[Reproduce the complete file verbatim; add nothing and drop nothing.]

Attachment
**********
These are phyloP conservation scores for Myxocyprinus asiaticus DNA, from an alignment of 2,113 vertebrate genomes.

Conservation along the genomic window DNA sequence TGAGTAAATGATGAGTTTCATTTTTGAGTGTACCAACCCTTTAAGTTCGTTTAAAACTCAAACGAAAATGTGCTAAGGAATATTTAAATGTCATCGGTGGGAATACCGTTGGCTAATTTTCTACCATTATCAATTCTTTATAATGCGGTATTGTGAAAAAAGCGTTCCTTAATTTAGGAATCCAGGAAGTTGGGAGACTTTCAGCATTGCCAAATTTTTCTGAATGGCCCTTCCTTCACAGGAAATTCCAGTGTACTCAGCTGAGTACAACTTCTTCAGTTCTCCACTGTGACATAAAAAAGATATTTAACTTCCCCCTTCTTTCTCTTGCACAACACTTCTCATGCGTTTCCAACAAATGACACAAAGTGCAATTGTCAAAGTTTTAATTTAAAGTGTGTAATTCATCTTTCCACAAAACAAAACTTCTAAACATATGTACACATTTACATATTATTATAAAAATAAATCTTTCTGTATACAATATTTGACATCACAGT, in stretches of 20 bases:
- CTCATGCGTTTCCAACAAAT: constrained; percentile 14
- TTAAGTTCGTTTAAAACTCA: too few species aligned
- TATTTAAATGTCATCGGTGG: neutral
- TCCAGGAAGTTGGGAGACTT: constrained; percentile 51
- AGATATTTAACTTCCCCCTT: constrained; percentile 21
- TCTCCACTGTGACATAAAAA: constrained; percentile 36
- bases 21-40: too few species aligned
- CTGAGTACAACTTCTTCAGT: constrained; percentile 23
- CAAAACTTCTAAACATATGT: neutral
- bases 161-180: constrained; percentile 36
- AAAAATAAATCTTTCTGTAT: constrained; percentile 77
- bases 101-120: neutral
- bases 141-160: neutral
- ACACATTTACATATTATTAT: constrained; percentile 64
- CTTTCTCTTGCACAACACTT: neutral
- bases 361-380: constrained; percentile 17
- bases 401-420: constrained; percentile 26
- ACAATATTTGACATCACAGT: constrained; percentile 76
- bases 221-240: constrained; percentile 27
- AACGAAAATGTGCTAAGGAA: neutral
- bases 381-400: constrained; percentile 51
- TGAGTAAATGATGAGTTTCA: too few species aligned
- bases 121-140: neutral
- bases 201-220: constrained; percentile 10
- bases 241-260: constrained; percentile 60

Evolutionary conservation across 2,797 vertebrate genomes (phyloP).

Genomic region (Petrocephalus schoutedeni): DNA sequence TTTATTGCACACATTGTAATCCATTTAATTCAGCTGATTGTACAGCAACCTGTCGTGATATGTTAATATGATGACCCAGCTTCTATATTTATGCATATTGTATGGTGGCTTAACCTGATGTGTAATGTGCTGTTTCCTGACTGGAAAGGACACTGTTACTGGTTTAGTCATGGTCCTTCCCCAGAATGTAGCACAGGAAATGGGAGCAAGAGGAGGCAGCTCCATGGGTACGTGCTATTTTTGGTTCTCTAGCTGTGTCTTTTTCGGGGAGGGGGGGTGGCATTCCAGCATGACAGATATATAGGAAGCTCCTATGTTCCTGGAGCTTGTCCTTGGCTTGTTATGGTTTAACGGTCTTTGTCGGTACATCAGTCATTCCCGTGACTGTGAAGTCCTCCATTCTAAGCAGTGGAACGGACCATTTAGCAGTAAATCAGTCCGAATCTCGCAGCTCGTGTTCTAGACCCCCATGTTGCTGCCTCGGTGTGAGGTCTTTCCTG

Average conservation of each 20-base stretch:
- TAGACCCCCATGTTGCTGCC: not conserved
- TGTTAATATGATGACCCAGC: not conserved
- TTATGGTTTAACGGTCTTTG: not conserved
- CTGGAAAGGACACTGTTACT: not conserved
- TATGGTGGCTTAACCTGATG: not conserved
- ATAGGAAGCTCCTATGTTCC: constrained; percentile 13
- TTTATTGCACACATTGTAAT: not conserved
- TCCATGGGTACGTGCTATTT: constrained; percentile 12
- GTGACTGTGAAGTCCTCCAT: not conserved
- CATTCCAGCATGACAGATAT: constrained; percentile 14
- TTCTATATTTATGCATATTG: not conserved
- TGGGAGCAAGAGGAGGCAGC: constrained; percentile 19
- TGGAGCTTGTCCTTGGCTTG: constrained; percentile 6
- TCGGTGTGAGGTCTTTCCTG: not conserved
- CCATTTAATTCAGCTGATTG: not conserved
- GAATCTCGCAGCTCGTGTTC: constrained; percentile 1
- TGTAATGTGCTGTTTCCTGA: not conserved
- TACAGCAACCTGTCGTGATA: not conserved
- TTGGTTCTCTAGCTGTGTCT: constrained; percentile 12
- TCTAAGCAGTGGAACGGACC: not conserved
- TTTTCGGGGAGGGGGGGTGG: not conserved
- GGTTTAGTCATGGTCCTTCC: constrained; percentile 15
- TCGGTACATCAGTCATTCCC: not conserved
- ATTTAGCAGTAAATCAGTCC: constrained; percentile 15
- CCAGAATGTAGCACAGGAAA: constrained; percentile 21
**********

These are phyloP conservation scores for Myxocyprinus asiaticus DNA, from an alignment of 2,113 vertebrate genomes.

Conservation along the genomic window DNA sequence TGAGTAAATGATGAGTTTCATTTTTGAGTGTACCAACCCTTTAAGTTCGTTTAAAACTCAAACGAAAATGTGCTAAGGAATATTTAAATGTCATCGGTGGGAATACCGTTGGCTAATTTTCTACCATTATCAATTCTTTATAATGCGGTATTGTGAAAAAAGCGTTCCTTAATTTAGGAATCCAGGAAGTTGGGAGACTTTCAGCATTGCCAAATTTTTCTGAATGGCCCTTCCTTCACAGGAAATTCCAGTGTACTCAGCTGAGTACAACTTCTTCAGTTCTCCACTGTGACATAAAAAAGATATTTAACTTCCCCCTTCTTTCTCTTGCACAACACTTCTCATGCGTTTCCAACAAATGACACAAAGTGCAATTGTCAAAGTTTTAATTTAAAGTGTGTAATTCATCTTTCCACAAAACAAAACTTCTAAACATATGTACACATTTACATATTATTATAAAAATAAATCTTTCTGTATACAATATTTGACATCACAGT, in stretches of 20 bases:
- CTCATGCGTTTCCAACAAAT: constrained; percentile 14
- TTAAGTTCGTTTAAAACTCA: too few species aligned
- TATTTAAATGTCATCGGTGG: neutral
- TCCAGGAAGTTGGGAGACTT: constrained; percentile 51
- AGATATTTAACTTCCCCCTT: constrained; percentile 21
- TCTCCACTGTGACATAAAAA: constrained; percentile 36
- bases 21-40: too few species aligned
- CTGAGTACAACTTCTTCAGT: constrained; percentile 23
- CAAAACTTCTAAACATATGT: neutral
- bases 161-180: constrained; percentile 36
- AAAAATAAATCTTTCTGTAT: constrained; percentile 77
- bases 101-120: neutral
- bases 141-160: neutral
- ACACATTTACATATTATTAT: constrained; percentile 64
- CTTTCTCTTGCACAACACTT: neutral
- bases 361-380: constrained; percentile 17
- bases 401-420: constrained; percentile 26
- ACAATATTTGACATCACAGT: constrained; percentile 76
- bases 221-240: constrained; percentile 27
- AACGAAAATGTGCTAAGGAA: neutral
- bases 381-400: constrained; percentile 51
- TGAGTAAATGATGAGTTTCA: too few species aligned
- bases 121-140: neutral
- bases 201-220: constrained; percentile 10
- bases 241-260: constrained; percentile 60

Evolutionary conservation across 2,797 vertebrate genomes (phyloP).

Genomic region (Petrocephalus schoutedeni): DNA sequence TTTATTGCACACATTGTAATCCATTTAATTCAGCTGATTGTACAGCAACCTGTCGTGATATGTTAATATGATGACCCAGCTTCTATATTTATGCATATTGTATGGTGGCTTAACCTGATGTGTAATGTGCTGTTTCCTGACTGGAAAGGACACTGTTACTGGTTTAGTCATGGTCCTTCCCCAGAATGTAGCACAGGAAATGGGAGCAAGAGGAGGCAGCTCCATGGGTACGTGCTATTTTTGGTTCTCTAGCTGTGTCTTTTTCGGGGAGGGGGGGTGGCATTCCAGCATGACAGATATATAGGAAGCTCCTATGTTCCTGGAGCTTGTCCTTGGCTTGTTATGGTTTAACGGTCTTTGTCGGTACATCAGTCATTCCCGTGACTGTGAAGTCCTCCATTCTAAGCAGTGGAACGGACCATTTAGCAGTAAATCAGTCCGAATCTCGCAGCTCGTGTTCTAGACCCCCATGTTGCTGCCTCGGTGTGAGGTCTTTCCTG

Average conservation of each 20-base stretch:
- TAGACCCCCATGTTGCTGCC: not conserved
- TGTTAATATGATGACCCAGC: not conserved
- TTATGGTTTAACGGTCTTTG: not conserved
- CTGGAAAGGACACTGTTACT: not conserved
- TATGGTGGCTTAACCTGATG: not conserved
- ATAGGAAGCTCCTATGTTCC: constrained; percentile 13
- TTTATTGCACACATTGTAAT: not conserved
- TCCATGGGTACGTGCTATTT: constrained; percentile 12
- GTGACTGTGAAGTCCTCCAT: not conserved
- CATTCCAGCATGACAGATAT: constrained; percentile 14
- TTCTATATTTATGCATATTG: not conserved
- TGGGAGCAAGAGGAGGCAGC: constrained; percentile 19
- TGGAGCTTGTCCTTGGCTTG: constrained; percentile 6
- TCGGTGTGAGGTCTTTCCTG: not conserved
- CCATTTAATTCAGCTGATTG: not conserved
- GAATCTCGCAGCTCGTGTTC: constrained; percentile 1
- TGTAATGTGCTGTTTCCTGA: not conserved
- TACAGCAACCTGTCGTGATA: not conserved
- TTGGTTCTCTAGCTGTGTCT: constrained; percentile 12
- TCTAAGCAGTGGAACGGACC: not conserved
- TTTTCGGGGAGGGGGGGTGG: not conserved
- GGTTTAGTCATGGTCCTTCC: constrained; percentile 15
- TCGGTACATCAGTCATTCCC: not conserved
- ATTTAGCAGTAAATCAGTCC: constrained; percentile 15
- CCAGAATGTAGCACAGGAAA: constrained; percentile 21